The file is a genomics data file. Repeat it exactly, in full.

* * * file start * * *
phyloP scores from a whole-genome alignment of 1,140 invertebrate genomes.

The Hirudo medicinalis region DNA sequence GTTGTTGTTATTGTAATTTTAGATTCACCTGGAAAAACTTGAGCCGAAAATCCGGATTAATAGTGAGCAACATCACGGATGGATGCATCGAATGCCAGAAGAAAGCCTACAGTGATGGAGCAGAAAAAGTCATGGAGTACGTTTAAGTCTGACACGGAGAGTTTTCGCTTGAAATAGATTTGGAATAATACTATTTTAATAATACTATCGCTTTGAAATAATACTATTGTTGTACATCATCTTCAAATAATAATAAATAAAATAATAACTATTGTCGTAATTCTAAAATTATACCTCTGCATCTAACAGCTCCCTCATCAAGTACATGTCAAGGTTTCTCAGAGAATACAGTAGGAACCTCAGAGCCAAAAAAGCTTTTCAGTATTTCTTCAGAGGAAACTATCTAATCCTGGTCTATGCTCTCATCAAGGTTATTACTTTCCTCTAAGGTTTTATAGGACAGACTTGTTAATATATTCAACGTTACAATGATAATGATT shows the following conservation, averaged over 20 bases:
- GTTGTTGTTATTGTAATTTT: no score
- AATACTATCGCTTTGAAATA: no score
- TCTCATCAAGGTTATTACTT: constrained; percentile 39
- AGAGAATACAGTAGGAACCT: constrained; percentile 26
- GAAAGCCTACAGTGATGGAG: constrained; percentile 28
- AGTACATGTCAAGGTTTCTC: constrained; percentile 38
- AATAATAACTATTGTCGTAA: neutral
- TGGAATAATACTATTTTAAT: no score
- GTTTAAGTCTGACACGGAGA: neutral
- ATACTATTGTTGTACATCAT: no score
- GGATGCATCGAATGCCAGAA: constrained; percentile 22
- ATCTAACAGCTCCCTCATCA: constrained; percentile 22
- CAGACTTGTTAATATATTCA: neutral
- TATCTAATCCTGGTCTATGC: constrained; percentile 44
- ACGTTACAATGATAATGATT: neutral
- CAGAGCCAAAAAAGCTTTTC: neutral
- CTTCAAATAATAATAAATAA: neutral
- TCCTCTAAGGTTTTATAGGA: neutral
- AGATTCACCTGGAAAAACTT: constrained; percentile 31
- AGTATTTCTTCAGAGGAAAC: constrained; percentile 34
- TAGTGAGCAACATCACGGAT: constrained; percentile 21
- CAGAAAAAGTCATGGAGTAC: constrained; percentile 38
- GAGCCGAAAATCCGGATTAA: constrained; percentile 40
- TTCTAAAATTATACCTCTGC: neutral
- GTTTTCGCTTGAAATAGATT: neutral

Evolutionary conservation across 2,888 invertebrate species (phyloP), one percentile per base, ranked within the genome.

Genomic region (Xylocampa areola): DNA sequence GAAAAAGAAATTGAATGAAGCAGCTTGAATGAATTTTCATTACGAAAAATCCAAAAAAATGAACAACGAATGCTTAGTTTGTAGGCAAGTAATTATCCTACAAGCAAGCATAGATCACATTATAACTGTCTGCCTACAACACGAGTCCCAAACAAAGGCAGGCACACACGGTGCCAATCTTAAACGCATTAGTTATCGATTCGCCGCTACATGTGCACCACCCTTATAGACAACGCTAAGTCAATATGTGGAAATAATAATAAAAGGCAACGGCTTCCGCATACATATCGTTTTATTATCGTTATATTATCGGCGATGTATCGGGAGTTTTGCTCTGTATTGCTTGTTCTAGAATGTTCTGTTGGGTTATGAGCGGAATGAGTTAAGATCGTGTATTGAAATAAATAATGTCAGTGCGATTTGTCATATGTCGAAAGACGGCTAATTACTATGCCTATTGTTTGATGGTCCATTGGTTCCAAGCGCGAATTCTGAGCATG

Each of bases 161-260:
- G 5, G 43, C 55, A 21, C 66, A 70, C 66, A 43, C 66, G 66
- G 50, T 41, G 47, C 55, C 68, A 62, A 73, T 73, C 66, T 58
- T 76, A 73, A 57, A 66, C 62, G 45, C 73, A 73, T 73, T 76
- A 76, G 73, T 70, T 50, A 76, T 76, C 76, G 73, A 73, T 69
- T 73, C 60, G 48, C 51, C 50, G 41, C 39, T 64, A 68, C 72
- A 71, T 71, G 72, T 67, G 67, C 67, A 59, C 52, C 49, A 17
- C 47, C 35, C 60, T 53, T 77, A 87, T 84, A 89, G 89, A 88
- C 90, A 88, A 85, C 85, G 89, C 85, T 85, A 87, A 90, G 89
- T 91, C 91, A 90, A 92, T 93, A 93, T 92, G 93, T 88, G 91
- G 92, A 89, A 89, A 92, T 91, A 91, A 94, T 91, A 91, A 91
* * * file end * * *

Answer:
phyloP scores from a whole-genome alignment of 1,140 invertebrate genomes.

The Hirudo medicinalis region DNA sequence GTTGTTGTTATTGTAATTTTAGATTCACCTGGAAAAACTTGAGCCGAAAATCCGGATTAATAGTGAGCAACATCACGGATGGATGCATCGAATGCCAGAAGAAAGCCTACAGTGATGGAGCAGAAAAAGTCATGGAGTACGTTTAAGTCTGACACGGAGAGTTTTCGCTTGAAATAGATTTGGAATAATACTATTTTAATAATACTATCGCTTTGAAATAATACTATTGTTGTACATCATCTTCAAATAATAATAAATAAAATAATAACTATTGTCGTAATTCTAAAATTATACCTCTGCATCTAACAGCTCCCTCATCAAGTACATGTCAAGGTTTCTCAGAGAATACAGTAGGAACCTCAGAGCCAAAAAAGCTTTTCAGTATTTCTTCAGAGGAAACTATCTAATCCTGGTCTATGCTCTCATCAAGGTTATTACTTTCCTCTAAGGTTTTATAGGACAGACTTGTTAATATATTCAACGTTACAATGATAATGATT shows the following conservation, averaged over 20 bases:
- GTTGTTGTTATTGTAATTTT: no score
- AATACTATCGCTTTGAAATA: no score
- TCTCATCAAGGTTATTACTT: constrained; percentile 39
- AGAGAATACAGTAGGAACCT: constrained; percentile 26
- GAAAGCCTACAGTGATGGAG: constrained; percentile 28
- AGTACATGTCAAGGTTTCTC: constrained; percentile 38
- AATAATAACTATTGTCGTAA: neutral
- TGGAATAATACTATTTTAAT: no score
- GTTTAAGTCTGACACGGAGA: neutral
- ATACTATTGTTGTACATCAT: no score
- GGATGCATCGAATGCCAGAA: constrained; percentile 22
- ATCTAACAGCTCCCTCATCA: constrained; percentile 22
- CAGACTTGTTAATATATTCA: neutral
- TATCTAATCCTGGTCTATGC: constrained; percentile 44
- ACGTTACAATGATAATGATT: neutral
- CAGAGCCAAAAAAGCTTTTC: neutral
- CTTCAAATAATAATAAATAA: neutral
- TCCTCTAAGGTTTTATAGGA: neutral
- AGATTCACCTGGAAAAACTT: constrained; percentile 31
- AGTATTTCTTCAGAGGAAAC: constrained; percentile 34
- TAGTGAGCAACATCACGGAT: constrained; percentile 21
- CAGAAAAAGTCATGGAGTAC: constrained; percentile 38
- GAGCCGAAAATCCGGATTAA: constrained; percentile 40
- TTCTAAAATTATACCTCTGC: neutral
- GTTTTCGCTTGAAATAGATT: neutral

Evolutionary conservation across 2,888 invertebrate species (phyloP), one percentile per base, ranked within the genome.

Genomic region (Xylocampa areola): DNA sequence GAAAAAGAAATTGAATGAAGCAGCTTGAATGAATTTTCATTACGAAAAATCCAAAAAAATGAACAACGAATGCTTAGTTTGTAGGCAAGTAATTATCCTACAAGCAAGCATAGATCACATTATAACTGTCTGCCTACAACACGAGTCCCAAACAAAGGCAGGCACACACGGTGCCAATCTTAAACGCATTAGTTATCGATTCGCCGCTACATGTGCACCACCCTTATAGACAACGCTAAGTCAATATGTGGAAATAATAATAAAAGGCAACGGCTTCCGCATACATATCGTTTTATTATCGTTATATTATCGGCGATGTATCGGGAGTTTTGCTCTGTATTGCTTGTTCTAGAATGTTCTGTTGGGTTATGAGCGGAATGAGTTAAGATCGTGTATTGAAATAAATAATGTCAGTGCGATTTGTCATATGTCGAAAGACGGCTAATTACTATGCCTATTGTTTGATGGTCCATTGGTTCCAAGCGCGAATTCTGAGCATG

Each of bases 161-260:
- G 5, G 43, C 55, A 21, C 66, A 70, C 66, A 43, C 66, G 66
- G 50, T 41, G 47, C 55, C 68, A 62, A 73, T 73, C 66, T 58
- T 76, A 73, A 57, A 66, C 62, G 45, C 73, A 73, T 73, T 76
- A 76, G 73, T 70, T 50, A 76, T 76, C 76, G 73, A 73, T 69
- T 73, C 60, G 48, C 51, C 50, G 41, C 39, T 64, A 68, C 72
- A 71, T 71, G 72, T 67, G 67, C 67, A 59, C 52, C 49, A 17
- C 47, C 35, C 60, T 53, T 77, A 87, T 84, A 89, G 89, A 88
- C 90, A 88, A 85, C 85, G 89, C 85, T 85, A 87, A 90, G 89
- T 91, C 91, A 90, A 92, T 93, A 93, T 92, G 93, T 88, G 91
- G 92, A 89, A 89, A 92, T 91, A 91, A 94, T 91, A 91, A 91